• Sandy Jolles

Being Perfectly Asymmetrical

Updated: Mar 16, 2020

There's always talk about making sure we are aligned. Unfortunately, alignment gets tied to symmetry all too often, which can make people overly concerned about 'imbalance' in our bodies. Balance, in its purest form, relates to loading our joints and the possibility of creating discomfort on one side. Think of how hip sockets are naturally oriented in different ways, or how there may be different torsion in one lower leg vs the other.

This school of thought can also be applied to yoga poses and the symmetry of our bodies. Structural differences should be CELEBRATED and honored in our joints and ligaments. In fact, asymmetry is actually built into the human body's structural design from a granular level. We don't use our bodies the exact same way on both sides in our daily lives, and that can be OK for the connective tissues in our adaptive bodies. We underestimate how well our bodies function around these asymmetries.

As a health coach, we're taught to 'tune into our body,' observe the response, and to listen to our compass of control. We can appreciate how we're all structured differently and learn to adapt both physically and neurologically. We never want to force symmetry or alignment. Rather, we may ease our body into a pose, or honor the fact that one side may not be identical to the other. We are all bioindividual and run on different wavelengths/meridians. If a pose may come with an asymmetrical tilt without pain, there may not be cause for concern.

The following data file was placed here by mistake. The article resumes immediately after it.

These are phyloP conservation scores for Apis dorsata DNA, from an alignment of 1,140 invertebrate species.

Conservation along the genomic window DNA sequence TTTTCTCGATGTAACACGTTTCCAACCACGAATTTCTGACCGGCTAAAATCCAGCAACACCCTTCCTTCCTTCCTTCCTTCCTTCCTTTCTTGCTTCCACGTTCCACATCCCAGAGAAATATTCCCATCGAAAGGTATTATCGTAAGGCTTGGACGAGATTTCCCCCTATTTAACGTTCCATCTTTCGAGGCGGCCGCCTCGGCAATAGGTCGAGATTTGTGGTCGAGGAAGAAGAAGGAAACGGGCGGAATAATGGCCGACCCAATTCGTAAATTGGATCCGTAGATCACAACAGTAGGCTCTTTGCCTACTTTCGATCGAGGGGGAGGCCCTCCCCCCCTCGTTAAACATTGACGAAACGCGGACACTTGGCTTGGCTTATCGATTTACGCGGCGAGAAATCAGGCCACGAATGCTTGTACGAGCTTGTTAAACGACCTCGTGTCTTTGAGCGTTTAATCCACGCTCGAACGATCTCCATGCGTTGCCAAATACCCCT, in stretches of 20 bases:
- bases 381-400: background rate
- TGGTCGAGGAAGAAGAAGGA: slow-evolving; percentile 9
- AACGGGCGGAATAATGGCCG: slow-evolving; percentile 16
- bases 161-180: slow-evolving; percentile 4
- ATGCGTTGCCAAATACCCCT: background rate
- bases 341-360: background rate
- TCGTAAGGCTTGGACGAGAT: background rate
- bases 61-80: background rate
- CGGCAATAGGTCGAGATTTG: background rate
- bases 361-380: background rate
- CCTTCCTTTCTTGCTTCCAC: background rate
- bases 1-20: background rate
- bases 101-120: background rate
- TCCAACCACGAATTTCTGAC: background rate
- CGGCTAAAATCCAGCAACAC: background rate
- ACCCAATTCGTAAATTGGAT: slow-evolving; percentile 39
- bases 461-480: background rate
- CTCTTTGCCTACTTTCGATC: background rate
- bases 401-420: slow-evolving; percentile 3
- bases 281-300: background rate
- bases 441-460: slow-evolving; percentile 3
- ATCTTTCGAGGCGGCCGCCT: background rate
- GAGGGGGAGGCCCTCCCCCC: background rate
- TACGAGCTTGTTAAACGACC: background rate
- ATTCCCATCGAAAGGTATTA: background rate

Now, if you're experiencing pain due to an imbalance, observe some of the most basic activities you do, such as sitting and walking. Do you notice your spine curves to one side? As you walk, do you feel your pelvis dipping a bit to one side? These kinds of movement compensations can be altered with the guidance of a physical therapist or personal trainer. Sometimes it's a matter of activating certain large muscles (e.g. gluteus maximus) and squeezing other muscles (e.g. hip abductors).

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